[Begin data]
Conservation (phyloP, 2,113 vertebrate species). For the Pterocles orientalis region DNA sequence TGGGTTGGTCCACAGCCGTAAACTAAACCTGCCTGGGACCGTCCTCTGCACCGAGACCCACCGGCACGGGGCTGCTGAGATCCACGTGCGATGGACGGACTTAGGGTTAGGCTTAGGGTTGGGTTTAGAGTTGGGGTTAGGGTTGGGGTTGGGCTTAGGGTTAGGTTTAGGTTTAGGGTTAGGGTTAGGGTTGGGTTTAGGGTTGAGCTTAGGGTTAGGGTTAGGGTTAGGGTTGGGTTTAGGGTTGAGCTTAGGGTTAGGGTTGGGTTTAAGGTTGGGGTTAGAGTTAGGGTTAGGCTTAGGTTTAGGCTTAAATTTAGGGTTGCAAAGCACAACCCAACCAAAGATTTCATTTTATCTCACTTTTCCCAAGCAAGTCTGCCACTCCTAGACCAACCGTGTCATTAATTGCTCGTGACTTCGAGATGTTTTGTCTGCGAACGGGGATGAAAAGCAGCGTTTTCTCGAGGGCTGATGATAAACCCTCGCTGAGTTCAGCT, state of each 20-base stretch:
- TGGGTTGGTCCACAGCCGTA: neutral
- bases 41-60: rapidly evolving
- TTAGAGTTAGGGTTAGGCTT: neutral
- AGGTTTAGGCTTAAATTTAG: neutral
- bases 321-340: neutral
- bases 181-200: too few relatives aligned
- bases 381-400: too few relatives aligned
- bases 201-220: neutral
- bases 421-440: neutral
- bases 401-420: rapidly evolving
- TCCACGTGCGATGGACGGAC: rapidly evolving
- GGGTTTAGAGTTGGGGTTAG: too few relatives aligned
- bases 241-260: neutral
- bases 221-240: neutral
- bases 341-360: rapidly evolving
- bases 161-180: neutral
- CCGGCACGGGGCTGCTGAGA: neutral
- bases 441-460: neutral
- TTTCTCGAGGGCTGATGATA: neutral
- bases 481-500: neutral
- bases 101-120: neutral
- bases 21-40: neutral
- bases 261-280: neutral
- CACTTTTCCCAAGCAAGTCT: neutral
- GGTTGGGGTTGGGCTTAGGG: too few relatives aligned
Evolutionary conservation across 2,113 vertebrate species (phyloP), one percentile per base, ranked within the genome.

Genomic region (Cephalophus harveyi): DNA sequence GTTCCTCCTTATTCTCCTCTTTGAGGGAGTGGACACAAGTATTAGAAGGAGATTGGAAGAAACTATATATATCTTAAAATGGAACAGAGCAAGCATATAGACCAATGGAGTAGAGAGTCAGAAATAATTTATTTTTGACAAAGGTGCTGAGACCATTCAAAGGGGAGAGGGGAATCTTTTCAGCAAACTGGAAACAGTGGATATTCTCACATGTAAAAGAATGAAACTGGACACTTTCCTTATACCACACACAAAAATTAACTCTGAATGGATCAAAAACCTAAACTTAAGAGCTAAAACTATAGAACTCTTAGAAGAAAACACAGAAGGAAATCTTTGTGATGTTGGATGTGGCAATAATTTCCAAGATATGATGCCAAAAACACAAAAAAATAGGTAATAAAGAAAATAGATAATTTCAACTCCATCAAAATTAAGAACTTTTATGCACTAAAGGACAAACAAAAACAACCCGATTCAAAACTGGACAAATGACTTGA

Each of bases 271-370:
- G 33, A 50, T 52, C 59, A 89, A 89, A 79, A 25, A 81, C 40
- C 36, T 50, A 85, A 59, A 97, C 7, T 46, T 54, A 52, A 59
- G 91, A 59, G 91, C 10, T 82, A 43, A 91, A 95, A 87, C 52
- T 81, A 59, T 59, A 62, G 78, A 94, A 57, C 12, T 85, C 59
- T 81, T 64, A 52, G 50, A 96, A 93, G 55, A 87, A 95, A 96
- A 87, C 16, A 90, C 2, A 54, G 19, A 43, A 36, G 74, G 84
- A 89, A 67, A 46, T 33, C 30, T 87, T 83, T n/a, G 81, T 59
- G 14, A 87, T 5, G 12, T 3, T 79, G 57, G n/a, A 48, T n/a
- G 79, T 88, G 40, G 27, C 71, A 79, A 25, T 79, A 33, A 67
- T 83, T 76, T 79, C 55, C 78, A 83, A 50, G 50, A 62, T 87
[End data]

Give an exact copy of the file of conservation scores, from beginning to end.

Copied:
Conservation (phyloP, 2,113 vertebrate species). For the Pterocles orientalis region DNA sequence TGGGTTGGTCCACAGCCGTAAACTAAACCTGCCTGGGACCGTCCTCTGCACCGAGACCCACCGGCACGGGGCTGCTGAGATCCACGTGCGATGGACGGACTTAGGGTTAGGCTTAGGGTTGGGTTTAGAGTTGGGGTTAGGGTTGGGGTTGGGCTTAGGGTTAGGTTTAGGTTTAGGGTTAGGGTTAGGGTTGGGTTTAGGGTTGAGCTTAGGGTTAGGGTTAGGGTTAGGGTTGGGTTTAGGGTTGAGCTTAGGGTTAGGGTTGGGTTTAAGGTTGGGGTTAGAGTTAGGGTTAGGCTTAGGTTTAGGCTTAAATTTAGGGTTGCAAAGCACAACCCAACCAAAGATTTCATTTTATCTCACTTTTCCCAAGCAAGTCTGCCACTCCTAGACCAACCGTGTCATTAATTGCTCGTGACTTCGAGATGTTTTGTCTGCGAACGGGGATGAAAAGCAGCGTTTTCTCGAGGGCTGATGATAAACCCTCGCTGAGTTCAGCT, state of each 20-base stretch:
- TGGGTTGGTCCACAGCCGTA: neutral
- bases 41-60: rapidly evolving
- TTAGAGTTAGGGTTAGGCTT: neutral
- AGGTTTAGGCTTAAATTTAG: neutral
- bases 321-340: neutral
- bases 181-200: too few relatives aligned
- bases 381-400: too few relatives aligned
- bases 201-220: neutral
- bases 421-440: neutral
- bases 401-420: rapidly evolving
- TCCACGTGCGATGGACGGAC: rapidly evolving
- GGGTTTAGAGTTGGGGTTAG: too few relatives aligned
- bases 241-260: neutral
- bases 221-240: neutral
- bases 341-360: rapidly evolving
- bases 161-180: neutral
- CCGGCACGGGGCTGCTGAGA: neutral
- bases 441-460: neutral
- TTTCTCGAGGGCTGATGATA: neutral
- bases 481-500: neutral
- bases 101-120: neutral
- bases 21-40: neutral
- bases 261-280: neutral
- CACTTTTCCCAAGCAAGTCT: neutral
- GGTTGGGGTTGGGCTTAGGG: too few relatives aligned
Evolutionary conservation across 2,113 vertebrate species (phyloP), one percentile per base, ranked within the genome.

Genomic region (Cephalophus harveyi): DNA sequence GTTCCTCCTTATTCTCCTCTTTGAGGGAGTGGACACAAGTATTAGAAGGAGATTGGAAGAAACTATATATATCTTAAAATGGAACAGAGCAAGCATATAGACCAATGGAGTAGAGAGTCAGAAATAATTTATTTTTGACAAAGGTGCTGAGACCATTCAAAGGGGAGAGGGGAATCTTTTCAGCAAACTGGAAACAGTGGATATTCTCACATGTAAAAGAATGAAACTGGACACTTTCCTTATACCACACACAAAAATTAACTCTGAATGGATCAAAAACCTAAACTTAAGAGCTAAAACTATAGAACTCTTAGAAGAAAACACAGAAGGAAATCTTTGTGATGTTGGATGTGGCAATAATTTCCAAGATATGATGCCAAAAACACAAAAAAATAGGTAATAAAGAAAATAGATAATTTCAACTCCATCAAAATTAAGAACTTTTATGCACTAAAGGACAAACAAAAACAACCCGATTCAAAACTGGACAAATGACTTGA

Each of bases 271-370:
- G 33, A 50, T 52, C 59, A 89, A 89, A 79, A 25, A 81, C 40
- C 36, T 50, A 85, A 59, A 97, C 7, T 46, T 54, A 52, A 59
- G 91, A 59, G 91, C 10, T 82, A 43, A 91, A 95, A 87, C 52
- T 81, A 59, T 59, A 62, G 78, A 94, A 57, C 12, T 85, C 59
- T 81, T 64, A 52, G 50, A 96, A 93, G 55, A 87, A 95, A 96
- A 87, C 16, A 90, C 2, A 54, G 19, A 43, A 36, G 74, G 84
- A 89, A 67, A 46, T 33, C 30, T 87, T 83, T n/a, G 81, T 59
- G 14, A 87, T 5, G 12, T 3, T 79, G 57, G n/a, A 48, T n/a
- G 79, T 88, G 40, G 27, C 71, A 79, A 25, T 79, A 33, A 67
- T 83, T 76, T 79, C 55, C 78, A 83, A 50, G 50, A 62, T 87